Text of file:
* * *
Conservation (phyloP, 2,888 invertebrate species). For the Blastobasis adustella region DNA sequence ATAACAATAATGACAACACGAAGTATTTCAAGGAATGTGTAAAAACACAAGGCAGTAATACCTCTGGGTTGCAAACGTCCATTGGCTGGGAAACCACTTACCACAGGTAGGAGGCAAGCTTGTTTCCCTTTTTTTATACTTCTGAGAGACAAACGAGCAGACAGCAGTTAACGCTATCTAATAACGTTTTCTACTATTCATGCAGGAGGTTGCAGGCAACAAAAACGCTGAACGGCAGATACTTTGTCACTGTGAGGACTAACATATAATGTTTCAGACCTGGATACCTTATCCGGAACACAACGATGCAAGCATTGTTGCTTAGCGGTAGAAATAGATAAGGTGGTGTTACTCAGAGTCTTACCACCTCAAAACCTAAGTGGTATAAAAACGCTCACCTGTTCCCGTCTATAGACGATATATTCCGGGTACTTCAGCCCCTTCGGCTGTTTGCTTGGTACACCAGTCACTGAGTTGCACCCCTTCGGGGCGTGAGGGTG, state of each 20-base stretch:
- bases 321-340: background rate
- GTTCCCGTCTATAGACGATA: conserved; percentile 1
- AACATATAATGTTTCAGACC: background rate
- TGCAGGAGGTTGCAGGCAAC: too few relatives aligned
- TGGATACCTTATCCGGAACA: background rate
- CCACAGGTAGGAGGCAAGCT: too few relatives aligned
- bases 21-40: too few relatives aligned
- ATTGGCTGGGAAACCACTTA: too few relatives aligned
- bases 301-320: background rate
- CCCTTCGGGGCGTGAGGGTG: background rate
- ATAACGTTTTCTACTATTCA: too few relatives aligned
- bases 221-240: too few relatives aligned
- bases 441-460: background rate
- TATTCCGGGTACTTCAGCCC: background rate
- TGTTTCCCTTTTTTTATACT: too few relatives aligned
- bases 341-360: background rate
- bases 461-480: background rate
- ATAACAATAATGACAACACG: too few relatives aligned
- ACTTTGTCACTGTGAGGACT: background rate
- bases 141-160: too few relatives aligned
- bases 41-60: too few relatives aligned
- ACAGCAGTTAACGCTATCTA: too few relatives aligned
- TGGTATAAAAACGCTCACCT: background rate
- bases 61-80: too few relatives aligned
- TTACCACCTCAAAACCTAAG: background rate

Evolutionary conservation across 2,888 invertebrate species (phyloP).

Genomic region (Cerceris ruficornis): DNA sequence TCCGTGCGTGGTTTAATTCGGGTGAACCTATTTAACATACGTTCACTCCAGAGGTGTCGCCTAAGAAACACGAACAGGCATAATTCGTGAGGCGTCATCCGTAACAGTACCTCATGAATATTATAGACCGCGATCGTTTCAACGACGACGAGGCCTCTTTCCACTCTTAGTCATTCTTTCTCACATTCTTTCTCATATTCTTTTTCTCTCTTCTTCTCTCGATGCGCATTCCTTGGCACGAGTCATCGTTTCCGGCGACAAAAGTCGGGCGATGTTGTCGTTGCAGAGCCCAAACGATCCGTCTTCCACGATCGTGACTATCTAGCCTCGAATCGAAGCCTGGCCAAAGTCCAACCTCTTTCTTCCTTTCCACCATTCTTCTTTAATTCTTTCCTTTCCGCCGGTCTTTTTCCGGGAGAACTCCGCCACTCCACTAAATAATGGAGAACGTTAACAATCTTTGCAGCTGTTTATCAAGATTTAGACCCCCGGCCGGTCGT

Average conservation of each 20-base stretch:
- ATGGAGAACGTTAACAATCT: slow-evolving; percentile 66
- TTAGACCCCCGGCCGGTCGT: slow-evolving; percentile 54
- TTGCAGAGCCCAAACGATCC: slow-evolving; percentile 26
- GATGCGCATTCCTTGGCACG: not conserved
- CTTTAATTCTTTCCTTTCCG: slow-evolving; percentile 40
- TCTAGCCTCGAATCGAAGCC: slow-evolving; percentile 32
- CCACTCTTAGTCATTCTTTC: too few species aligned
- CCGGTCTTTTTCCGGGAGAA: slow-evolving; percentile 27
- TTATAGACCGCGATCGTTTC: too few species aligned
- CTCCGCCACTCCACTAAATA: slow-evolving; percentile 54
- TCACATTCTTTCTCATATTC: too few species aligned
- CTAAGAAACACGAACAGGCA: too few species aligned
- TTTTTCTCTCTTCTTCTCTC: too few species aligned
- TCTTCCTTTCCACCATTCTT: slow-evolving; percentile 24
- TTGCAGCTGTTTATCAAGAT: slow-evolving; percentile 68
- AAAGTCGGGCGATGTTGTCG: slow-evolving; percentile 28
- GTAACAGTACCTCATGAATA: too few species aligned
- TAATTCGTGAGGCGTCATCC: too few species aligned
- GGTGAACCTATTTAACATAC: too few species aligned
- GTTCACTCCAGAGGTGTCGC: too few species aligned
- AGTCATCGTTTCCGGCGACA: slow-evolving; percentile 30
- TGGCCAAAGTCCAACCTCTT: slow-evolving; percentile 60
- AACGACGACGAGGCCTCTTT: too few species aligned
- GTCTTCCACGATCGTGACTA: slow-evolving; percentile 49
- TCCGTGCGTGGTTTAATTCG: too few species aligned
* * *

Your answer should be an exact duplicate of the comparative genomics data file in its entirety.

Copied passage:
Conservation (phyloP, 2,888 invertebrate species). For the Blastobasis adustella region DNA sequence ATAACAATAATGACAACACGAAGTATTTCAAGGAATGTGTAAAAACACAAGGCAGTAATACCTCTGGGTTGCAAACGTCCATTGGCTGGGAAACCACTTACCACAGGTAGGAGGCAAGCTTGTTTCCCTTTTTTTATACTTCTGAGAGACAAACGAGCAGACAGCAGTTAACGCTATCTAATAACGTTTTCTACTATTCATGCAGGAGGTTGCAGGCAACAAAAACGCTGAACGGCAGATACTTTGTCACTGTGAGGACTAACATATAATGTTTCAGACCTGGATACCTTATCCGGAACACAACGATGCAAGCATTGTTGCTTAGCGGTAGAAATAGATAAGGTGGTGTTACTCAGAGTCTTACCACCTCAAAACCTAAGTGGTATAAAAACGCTCACCTGTTCCCGTCTATAGACGATATATTCCGGGTACTTCAGCCCCTTCGGCTGTTTGCTTGGTACACCAGTCACTGAGTTGCACCCCTTCGGGGCGTGAGGGTG, state of each 20-base stretch:
- bases 321-340: background rate
- GTTCCCGTCTATAGACGATA: conserved; percentile 1
- AACATATAATGTTTCAGACC: background rate
- TGCAGGAGGTTGCAGGCAAC: too few relatives aligned
- TGGATACCTTATCCGGAACA: background rate
- CCACAGGTAGGAGGCAAGCT: too few relatives aligned
- bases 21-40: too few relatives aligned
- ATTGGCTGGGAAACCACTTA: too few relatives aligned
- bases 301-320: background rate
- CCCTTCGGGGCGTGAGGGTG: background rate
- ATAACGTTTTCTACTATTCA: too few relatives aligned
- bases 221-240: too few relatives aligned
- bases 441-460: background rate
- TATTCCGGGTACTTCAGCCC: background rate
- TGTTTCCCTTTTTTTATACT: too few relatives aligned
- bases 341-360: background rate
- bases 461-480: background rate
- ATAACAATAATGACAACACG: too few relatives aligned
- ACTTTGTCACTGTGAGGACT: background rate
- bases 141-160: too few relatives aligned
- bases 41-60: too few relatives aligned
- ACAGCAGTTAACGCTATCTA: too few relatives aligned
- TGGTATAAAAACGCTCACCT: background rate
- bases 61-80: too few relatives aligned
- TTACCACCTCAAAACCTAAG: background rate

Evolutionary conservation across 2,888 invertebrate species (phyloP).

Genomic region (Cerceris ruficornis): DNA sequence TCCGTGCGTGGTTTAATTCGGGTGAACCTATTTAACATACGTTCACTCCAGAGGTGTCGCCTAAGAAACACGAACAGGCATAATTCGTGAGGCGTCATCCGTAACAGTACCTCATGAATATTATAGACCGCGATCGTTTCAACGACGACGAGGCCTCTTTCCACTCTTAGTCATTCTTTCTCACATTCTTTCTCATATTCTTTTTCTCTCTTCTTCTCTCGATGCGCATTCCTTGGCACGAGTCATCGTTTCCGGCGACAAAAGTCGGGCGATGTTGTCGTTGCAGAGCCCAAACGATCCGTCTTCCACGATCGTGACTATCTAGCCTCGAATCGAAGCCTGGCCAAAGTCCAACCTCTTTCTTCCTTTCCACCATTCTTCTTTAATTCTTTCCTTTCCGCCGGTCTTTTTCCGGGAGAACTCCGCCACTCCACTAAATAATGGAGAACGTTAACAATCTTTGCAGCTGTTTATCAAGATTTAGACCCCCGGCCGGTCGT

Average conservation of each 20-base stretch:
- ATGGAGAACGTTAACAATCT: slow-evolving; percentile 66
- TTAGACCCCCGGCCGGTCGT: slow-evolving; percentile 54
- TTGCAGAGCCCAAACGATCC: slow-evolving; percentile 26
- GATGCGCATTCCTTGGCACG: not conserved
- CTTTAATTCTTTCCTTTCCG: slow-evolving; percentile 40
- TCTAGCCTCGAATCGAAGCC: slow-evolving; percentile 32
- CCACTCTTAGTCATTCTTTC: too few species aligned
- CCGGTCTTTTTCCGGGAGAA: slow-evolving; percentile 27
- TTATAGACCGCGATCGTTTC: too few species aligned
- CTCCGCCACTCCACTAAATA: slow-evolving; percentile 54
- TCACATTCTTTCTCATATTC: too few species aligned
- CTAAGAAACACGAACAGGCA: too few species aligned
- TTTTTCTCTCTTCTTCTCTC: too few species aligned
- TCTTCCTTTCCACCATTCTT: slow-evolving; percentile 24
- TTGCAGCTGTTTATCAAGAT: slow-evolving; percentile 68
- AAAGTCGGGCGATGTTGTCG: slow-evolving; percentile 28
- GTAACAGTACCTCATGAATA: too few species aligned
- TAATTCGTGAGGCGTCATCC: too few species aligned
- GGTGAACCTATTTAACATAC: too few species aligned
- GTTCACTCCAGAGGTGTCGC: too few species aligned
- AGTCATCGTTTCCGGCGACA: slow-evolving; percentile 30
- TGGCCAAAGTCCAACCTCTT: slow-evolving; percentile 60
- AACGACGACGAGGCCTCTTT: too few species aligned
- GTCTTCCACGATCGTGACTA: slow-evolving; percentile 49
- TCCGTGCGTGGTTTAATTCG: too few species aligned